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Healing Trauma and Substance Use in Self-Medicating Veterans

Last Updated: February 9, 2024

Editorial Policy | Research Policy

According to the US Department of Veterans Affairs, about 7% of military veterans will grapple with post-traumatic stress disorder (PTSD) at some point in their lives. Exposure to combat, traumatic events and life-threatening situations can make veterans more susceptible to trauma-related behavioral and mental health challenges compared to the general population.

Regrettably, there’s a robust link between trauma and self-medication. Research indicates that nearly 50% of individuals diagnosed with PTSD also contend with a co-occurring substance use disorder. Many experts believe this connection arises from the tendency to self-medicate — using substances as a temporary escape from the memories and emotions tied to traumatic experiences.

However, as the effectiveness of substances wanes, self-medication can develop into a full-blown substance use disorder. Untreated trauma and substance use disorders perpetuate a cycle of worsening mental and behavioral health challenges.

To effectively address these issues, clinicians often tackle both trauma and substance use concurrently. Treatment programs may even incorporate veteran support groups to personalize treatment. Fortunately, evidence-based treatments, offered through various modalities, can effectively aid self-medicating veterans on their path to recovery.

Understanding Self-Medication as a Response to Trauma

Veterans dealing with trauma may encounter a range of symptoms. According to the American Psychiatric Association, PTSD symptoms include:

  • Intrusive thoughts, which may involve disturbing dreams and vivid flashbacks
  • Avoidance of people, places or situations that may trigger distressing memories, events or emotions
  • Distorted thoughts about the traumatic event or an inability to remember it accurately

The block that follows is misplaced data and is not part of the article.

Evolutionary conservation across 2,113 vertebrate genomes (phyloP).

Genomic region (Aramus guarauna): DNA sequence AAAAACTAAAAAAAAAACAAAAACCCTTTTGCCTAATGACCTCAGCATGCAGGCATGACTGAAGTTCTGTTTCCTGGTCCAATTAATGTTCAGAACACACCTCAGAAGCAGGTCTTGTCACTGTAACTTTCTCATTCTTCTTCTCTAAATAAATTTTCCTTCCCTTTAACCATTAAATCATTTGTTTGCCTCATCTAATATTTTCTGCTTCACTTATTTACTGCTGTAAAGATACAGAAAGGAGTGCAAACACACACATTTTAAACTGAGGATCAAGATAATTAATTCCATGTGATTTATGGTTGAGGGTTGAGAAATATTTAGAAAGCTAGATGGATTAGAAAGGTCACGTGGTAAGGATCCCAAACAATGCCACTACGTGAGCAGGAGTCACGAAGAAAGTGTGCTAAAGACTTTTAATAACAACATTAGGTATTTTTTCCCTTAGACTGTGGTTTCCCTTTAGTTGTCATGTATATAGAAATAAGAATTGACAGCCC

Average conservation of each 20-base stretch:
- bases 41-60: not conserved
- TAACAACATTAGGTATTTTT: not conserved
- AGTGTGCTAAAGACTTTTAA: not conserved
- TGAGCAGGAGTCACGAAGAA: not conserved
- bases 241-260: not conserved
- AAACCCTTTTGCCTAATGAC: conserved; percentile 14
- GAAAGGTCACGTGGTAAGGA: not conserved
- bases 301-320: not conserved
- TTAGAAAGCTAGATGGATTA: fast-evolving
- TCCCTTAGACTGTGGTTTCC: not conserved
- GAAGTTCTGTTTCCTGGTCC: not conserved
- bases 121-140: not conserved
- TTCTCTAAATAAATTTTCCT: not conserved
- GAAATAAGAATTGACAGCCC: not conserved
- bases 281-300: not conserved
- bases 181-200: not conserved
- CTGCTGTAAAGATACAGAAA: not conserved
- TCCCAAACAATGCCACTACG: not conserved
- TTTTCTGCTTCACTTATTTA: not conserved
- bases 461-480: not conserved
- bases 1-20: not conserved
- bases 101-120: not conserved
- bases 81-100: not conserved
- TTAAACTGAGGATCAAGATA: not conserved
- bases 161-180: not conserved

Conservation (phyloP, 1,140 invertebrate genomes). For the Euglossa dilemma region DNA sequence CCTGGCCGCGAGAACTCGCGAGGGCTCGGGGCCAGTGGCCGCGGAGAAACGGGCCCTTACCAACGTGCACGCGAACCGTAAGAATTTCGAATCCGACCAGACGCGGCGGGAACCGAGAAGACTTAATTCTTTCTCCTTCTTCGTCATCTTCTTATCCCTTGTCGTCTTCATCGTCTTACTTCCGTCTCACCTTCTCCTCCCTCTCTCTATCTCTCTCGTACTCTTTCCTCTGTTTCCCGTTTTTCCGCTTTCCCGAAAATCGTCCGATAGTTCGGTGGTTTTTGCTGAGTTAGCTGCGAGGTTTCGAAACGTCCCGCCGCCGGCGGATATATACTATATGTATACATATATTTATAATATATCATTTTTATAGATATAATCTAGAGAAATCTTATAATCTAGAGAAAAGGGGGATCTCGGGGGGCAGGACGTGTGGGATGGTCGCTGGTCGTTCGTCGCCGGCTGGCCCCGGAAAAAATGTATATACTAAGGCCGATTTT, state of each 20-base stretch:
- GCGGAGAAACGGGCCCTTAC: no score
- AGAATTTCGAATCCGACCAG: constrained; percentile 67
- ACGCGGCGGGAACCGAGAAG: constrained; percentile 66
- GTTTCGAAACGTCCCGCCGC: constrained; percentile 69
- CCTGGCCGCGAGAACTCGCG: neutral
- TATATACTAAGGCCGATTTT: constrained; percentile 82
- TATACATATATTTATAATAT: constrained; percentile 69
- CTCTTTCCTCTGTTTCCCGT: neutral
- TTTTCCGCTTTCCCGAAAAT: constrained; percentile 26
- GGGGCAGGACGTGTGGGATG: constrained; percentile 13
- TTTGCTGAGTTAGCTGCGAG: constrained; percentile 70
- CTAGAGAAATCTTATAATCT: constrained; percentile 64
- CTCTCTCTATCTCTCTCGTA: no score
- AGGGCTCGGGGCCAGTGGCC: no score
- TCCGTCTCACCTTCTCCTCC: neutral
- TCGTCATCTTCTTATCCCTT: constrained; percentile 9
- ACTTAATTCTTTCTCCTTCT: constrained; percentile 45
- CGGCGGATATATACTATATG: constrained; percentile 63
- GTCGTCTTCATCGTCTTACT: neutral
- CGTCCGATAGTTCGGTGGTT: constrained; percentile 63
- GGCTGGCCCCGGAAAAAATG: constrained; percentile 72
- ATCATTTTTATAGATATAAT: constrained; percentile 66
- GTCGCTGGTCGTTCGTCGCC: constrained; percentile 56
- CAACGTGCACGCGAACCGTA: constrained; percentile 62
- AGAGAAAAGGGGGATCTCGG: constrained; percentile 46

• Mood swings

To cope with these symptoms, veterans may turn to drugs and alcohol. Substances might offer temporary relief by aiding sleep, providing comfort in specific situations or serving as a distraction from problems resulting from PTSD, such as strained relationships or employment issues. However, self-medication only perpetuates the cycle of avoidance.

While self-medication may initially provide momentary relief, PTSD symptoms generally worsen over time. This can disrupt sleep, alter mood and reduce the effectiveness of prescribed psychiatric medications. Evidence supports the most effective approach, which involves concurrently addressing both PTSD and substance use disorder.

A Holistic Approach to Care for Veterans with Trauma and Co-Occurring Substance Use Disorders

Veterans seeking treatment usually embark on a continuum of care tailored to their individual needs. They typically undergo assessments for substance use and psychiatric concerns to determine the most suitable level of care. In cases where veterans require structured and supervised recovery, clinicians may recommend residential or inpatient facilities.

If medically necessary, individuals may undergo supervised detox, safely withdrawing from substances. Many detox facilities employ medication-assisted treatment (MAT) to ensure a safe and comfortable experience. These acute care levels aim to stabilize individuals and prepare them for transitions into less intensive care.

While the specifics of each care plan depend on the veteran’s needs, residential treatment may be followed by a partial hospitalization program (PHP), an intensive outpatient program (IOP), regular outpatient programs and aftercare services. Aftercare for veterans can encompass vocational training, ongoing medication management to address psychiatric symptoms and participation in veteran support groups.